This week in What the Hell Happened To, we remember a bruising 6'5 guard who was the Celtics first round pick back in 1981, Charles Bradley.
Charles Bradley (whose nickname was Tub from his mother because he was wider than he was taller when growing up; not so affectionate but I guess it could've been worse: he could've been nicknamed Bimbo) went to Edgewater HS in MD. He lead the Rams to the State Class B title (1975), finished third (1976) and second (1977). He was named All-County, All-State and All-American and would earn a scholarship to the University of Wyoming (the second Cowboy to be honored with this distinction after this guy; but definitely not the last as long as Theo Ratliff remains outstanding), where he was named an All-American. In college he was menacing to say the least; 6'5 and 215 lbs of muscle playing the guard spot:
"I've shattered two backboards and torn down I don't know how many rims," he says. "I tell myself, 'Don't throw it down so hard,' but it doesn't seem hard to me. I don't think I'm mean, I just like to establish my physicalness quickly."
And establish it he did. He had 14 dunks in his first 4 games as a senior at Wyoming and apparently outplayed more well-known conference players Danny Ainge and Danny Vranes (who believe it or not is a cousin of Jeff Judkins!). [Tangent time: speaking of Vranes, how have I never heard of this guy? The Number 5 overall pick in the 1981 draft? The name doesn't ring a bell. Neither does this weird commecial:
But alas, there's more! If that video weren't enough, check out this photo of the 1986 Sonics:
What an incredible WTHHT photograph! We have Xavier McDaniel and Frank Brickowski, and Gerald Henderson (who is very likely to be a future candidate). How many of these other guys can you name? I admit I was only able to identify 9 including the coach. I'm beginning to wonder if Lawrence Fishburne and Bernie Bickerstaff were ever seen in a room at the same time. I feel Vranes and Tim McCormick should've done some type of athlete foot spray commercial. McCormick, he of this wild game against the Celtics where he played out of his mind in leading the Nets to a shocking victory].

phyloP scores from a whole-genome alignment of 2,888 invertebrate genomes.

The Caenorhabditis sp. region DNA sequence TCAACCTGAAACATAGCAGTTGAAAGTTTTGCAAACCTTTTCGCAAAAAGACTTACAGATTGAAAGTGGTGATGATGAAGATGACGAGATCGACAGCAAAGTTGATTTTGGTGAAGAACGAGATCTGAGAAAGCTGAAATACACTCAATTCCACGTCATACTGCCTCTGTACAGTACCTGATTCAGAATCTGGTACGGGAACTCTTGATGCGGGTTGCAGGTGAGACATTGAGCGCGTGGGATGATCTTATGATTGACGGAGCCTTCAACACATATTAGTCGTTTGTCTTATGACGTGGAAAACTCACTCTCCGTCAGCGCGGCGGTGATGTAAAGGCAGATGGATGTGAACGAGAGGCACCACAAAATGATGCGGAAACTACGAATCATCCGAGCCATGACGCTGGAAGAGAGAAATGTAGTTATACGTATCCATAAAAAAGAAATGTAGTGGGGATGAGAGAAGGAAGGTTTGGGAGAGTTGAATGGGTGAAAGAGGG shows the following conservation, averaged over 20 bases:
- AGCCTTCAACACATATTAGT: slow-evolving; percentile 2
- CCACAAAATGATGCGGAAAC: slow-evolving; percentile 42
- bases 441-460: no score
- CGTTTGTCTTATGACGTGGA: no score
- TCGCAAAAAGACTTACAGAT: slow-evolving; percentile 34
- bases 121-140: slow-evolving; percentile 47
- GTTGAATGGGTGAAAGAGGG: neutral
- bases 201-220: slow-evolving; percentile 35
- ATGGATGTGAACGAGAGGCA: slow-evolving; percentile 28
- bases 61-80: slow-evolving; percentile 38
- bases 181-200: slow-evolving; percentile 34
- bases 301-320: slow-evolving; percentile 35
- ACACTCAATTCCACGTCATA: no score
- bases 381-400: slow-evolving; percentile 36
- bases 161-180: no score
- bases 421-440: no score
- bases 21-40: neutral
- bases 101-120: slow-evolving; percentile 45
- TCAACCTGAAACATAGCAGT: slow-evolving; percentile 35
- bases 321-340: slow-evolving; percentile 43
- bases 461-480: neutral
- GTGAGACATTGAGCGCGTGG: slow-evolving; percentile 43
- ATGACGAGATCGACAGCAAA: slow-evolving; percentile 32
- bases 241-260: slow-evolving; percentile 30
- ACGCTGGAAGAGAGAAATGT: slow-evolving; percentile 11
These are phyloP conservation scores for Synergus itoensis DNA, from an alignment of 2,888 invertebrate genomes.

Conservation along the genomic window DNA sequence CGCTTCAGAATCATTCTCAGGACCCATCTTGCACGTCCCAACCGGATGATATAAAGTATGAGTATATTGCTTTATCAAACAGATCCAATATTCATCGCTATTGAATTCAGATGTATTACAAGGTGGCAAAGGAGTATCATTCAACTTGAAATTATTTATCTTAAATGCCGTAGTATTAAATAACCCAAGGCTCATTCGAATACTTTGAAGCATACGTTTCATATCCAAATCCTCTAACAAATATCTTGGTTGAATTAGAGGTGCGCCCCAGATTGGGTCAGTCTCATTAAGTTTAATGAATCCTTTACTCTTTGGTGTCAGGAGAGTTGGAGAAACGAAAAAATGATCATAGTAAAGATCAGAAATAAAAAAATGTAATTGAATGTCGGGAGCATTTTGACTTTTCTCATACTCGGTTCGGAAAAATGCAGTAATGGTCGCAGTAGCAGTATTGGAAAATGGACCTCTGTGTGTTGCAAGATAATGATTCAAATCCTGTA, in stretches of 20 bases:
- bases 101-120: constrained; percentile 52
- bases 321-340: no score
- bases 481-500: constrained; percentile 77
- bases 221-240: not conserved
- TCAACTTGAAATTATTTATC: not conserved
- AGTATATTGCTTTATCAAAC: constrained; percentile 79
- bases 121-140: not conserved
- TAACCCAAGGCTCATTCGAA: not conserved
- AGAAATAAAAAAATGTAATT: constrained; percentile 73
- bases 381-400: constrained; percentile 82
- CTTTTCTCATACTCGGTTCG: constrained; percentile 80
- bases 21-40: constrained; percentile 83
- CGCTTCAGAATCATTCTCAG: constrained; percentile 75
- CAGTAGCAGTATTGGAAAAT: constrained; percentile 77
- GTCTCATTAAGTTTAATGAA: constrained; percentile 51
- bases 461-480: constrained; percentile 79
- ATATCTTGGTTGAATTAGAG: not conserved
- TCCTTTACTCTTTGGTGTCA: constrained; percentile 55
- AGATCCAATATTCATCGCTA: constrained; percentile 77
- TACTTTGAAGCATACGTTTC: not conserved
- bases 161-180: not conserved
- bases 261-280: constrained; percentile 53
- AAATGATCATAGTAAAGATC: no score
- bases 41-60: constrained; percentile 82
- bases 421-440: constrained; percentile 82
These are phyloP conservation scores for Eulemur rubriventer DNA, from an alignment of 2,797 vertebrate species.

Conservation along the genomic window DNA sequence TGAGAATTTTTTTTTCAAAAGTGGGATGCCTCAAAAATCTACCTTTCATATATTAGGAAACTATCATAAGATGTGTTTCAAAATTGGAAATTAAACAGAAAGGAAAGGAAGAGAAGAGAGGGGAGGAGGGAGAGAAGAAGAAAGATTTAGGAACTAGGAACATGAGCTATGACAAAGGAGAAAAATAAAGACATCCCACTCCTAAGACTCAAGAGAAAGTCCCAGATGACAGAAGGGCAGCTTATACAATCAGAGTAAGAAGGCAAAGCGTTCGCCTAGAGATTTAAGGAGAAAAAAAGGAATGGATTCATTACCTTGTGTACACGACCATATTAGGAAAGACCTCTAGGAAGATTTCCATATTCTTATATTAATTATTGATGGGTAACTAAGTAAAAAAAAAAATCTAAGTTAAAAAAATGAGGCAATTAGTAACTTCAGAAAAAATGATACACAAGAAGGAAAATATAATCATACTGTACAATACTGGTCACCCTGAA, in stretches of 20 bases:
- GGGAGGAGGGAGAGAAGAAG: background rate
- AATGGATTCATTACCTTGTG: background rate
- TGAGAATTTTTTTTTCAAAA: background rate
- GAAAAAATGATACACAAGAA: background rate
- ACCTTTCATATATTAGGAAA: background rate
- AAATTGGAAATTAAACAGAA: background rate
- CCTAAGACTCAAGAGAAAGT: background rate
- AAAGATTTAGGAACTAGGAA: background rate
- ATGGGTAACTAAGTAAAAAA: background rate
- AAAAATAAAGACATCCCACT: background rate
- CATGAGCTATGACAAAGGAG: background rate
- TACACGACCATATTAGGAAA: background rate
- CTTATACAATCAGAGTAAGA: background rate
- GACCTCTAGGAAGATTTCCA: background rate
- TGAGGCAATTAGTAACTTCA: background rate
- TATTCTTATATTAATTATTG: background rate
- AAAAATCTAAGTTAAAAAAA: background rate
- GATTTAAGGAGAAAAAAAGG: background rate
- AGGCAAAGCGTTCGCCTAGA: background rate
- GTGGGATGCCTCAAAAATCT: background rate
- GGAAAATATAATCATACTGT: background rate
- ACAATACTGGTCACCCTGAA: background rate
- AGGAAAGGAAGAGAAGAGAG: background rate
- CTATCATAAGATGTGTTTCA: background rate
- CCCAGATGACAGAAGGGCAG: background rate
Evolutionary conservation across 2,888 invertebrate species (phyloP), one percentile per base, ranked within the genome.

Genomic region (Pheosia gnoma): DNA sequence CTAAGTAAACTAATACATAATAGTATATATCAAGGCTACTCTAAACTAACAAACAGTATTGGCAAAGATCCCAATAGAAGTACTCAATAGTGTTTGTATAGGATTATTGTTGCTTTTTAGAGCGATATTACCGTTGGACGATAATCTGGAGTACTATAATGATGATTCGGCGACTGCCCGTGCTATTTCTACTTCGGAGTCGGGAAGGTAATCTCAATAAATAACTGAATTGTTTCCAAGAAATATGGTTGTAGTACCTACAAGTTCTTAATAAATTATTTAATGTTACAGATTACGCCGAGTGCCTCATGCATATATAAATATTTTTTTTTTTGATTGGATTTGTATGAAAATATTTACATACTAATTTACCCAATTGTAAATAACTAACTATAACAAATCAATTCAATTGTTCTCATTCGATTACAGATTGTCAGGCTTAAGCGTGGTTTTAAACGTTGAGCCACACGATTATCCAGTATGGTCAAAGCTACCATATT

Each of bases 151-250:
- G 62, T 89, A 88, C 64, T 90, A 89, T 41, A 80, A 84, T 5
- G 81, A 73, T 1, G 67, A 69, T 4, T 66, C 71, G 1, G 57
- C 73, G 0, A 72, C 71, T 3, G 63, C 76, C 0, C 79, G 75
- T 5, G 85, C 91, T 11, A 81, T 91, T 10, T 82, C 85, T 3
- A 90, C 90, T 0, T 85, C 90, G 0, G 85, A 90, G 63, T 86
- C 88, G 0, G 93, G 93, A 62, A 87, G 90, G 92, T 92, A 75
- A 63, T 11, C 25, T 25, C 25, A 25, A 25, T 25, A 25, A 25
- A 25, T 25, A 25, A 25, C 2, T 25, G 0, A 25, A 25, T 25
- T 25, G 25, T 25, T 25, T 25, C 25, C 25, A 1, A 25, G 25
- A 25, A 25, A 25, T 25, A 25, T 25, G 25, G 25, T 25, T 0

Polite and respectful, (Bradley) says "Sir" and "Ma'am" to adults. Kids love him. His major is elementary education and he serves as a teacher's aide in two Laramie schools. "I've never worked with a star athlete before so I was worried about how he'd fit in," says Mrs. Ruth Wilson, a teacher. "But with these kids he's only been kind and gentle." Says Glenna Barrett, a 9-year-old pupil, "He's nice. I like him. We have fun." Bradley's affinity for kids has made him something of a Pied Piper, attracting smiles and waves in stores and supermarkets and mobs of little friends after games.
In the 1981 draft, the Celtics picked Charles (who was the younger brother of former NBA player Dudley Bradley) with the 23rd pick.
And now we come into a jam of sorts. I never got to see Bradley play. He apparently started out at Wyoming as being a forward but was then moved to guard. Coach Bill Fitch back then had pretty big expectations for him, and the term "starting guard" was even thrown out there. But Bradley had a lot of potential, and comparing him to John Havlicek was like, well comparing this scrub to Hondo. In fact it's probably safer to say that Landry Fields is the next Charles Bradley.
Charles in 2013
Why was Bradley's career so short-lived? It's somewhat of a phenomenon when guys who were first round picks are out of the NBA so quickly. Back in the 1950s and 1960s it made sense, because of the lack of money in professional basketball. But a 23rd overall pick in the 1981 NBA draft can't stick around for more than 3 seasons? Was Charles injured? Was his lack of a perimeter shot too hard to overcome? Was he really just all "potential?" Was he the predecessor of Kedrick Brown or dare I say, Avery Bradley?
My guess is that Charles was hyped up by scouts back then and his physical tools (strength, wingspan, athleticism) appealed to the Celtics. I bet Bradley would've stuck around longer in today's NBA. In other words he was raw, and not particularly as skilled as other guys. Remember back then guys had to be well-rounded players in a variety of areas. There weren't one-trick-ponies who could make a career out of a certain specialty skill. And if there were they were much more rare. Players had to be able to handle the ball. I can't imagine Avery Bradley (he being on the wrong end of Jeff Teague domination) would've been deemed ready to play at the professional level back in 1982. Maybe his namesake Charles wasn't either.
After 2 short seasons with Boston and 8 games with Seattle in 1984, Charles Bradley's NBA journey was over.
After his playing career, Charles has kept himself very busy. He first got into coaching. Bradley coached 1 year at Mullen High School and then 15 years in college on the men's side: he was the assistant coach at the University of Wyoming in 1986 and 1987 (meaning after his stint in Seattle, his playing career was done); he was also an assistant coach at San Diego State and Brigham Young University; the head men's coach at Metro State 3 years; and the head coach at Loyola Marymount University.
Charles has also worked for Pegasus Pharmaceuticals, Black Sands Holding Company, and UPS, all of which appears to have been for their corporate offices.
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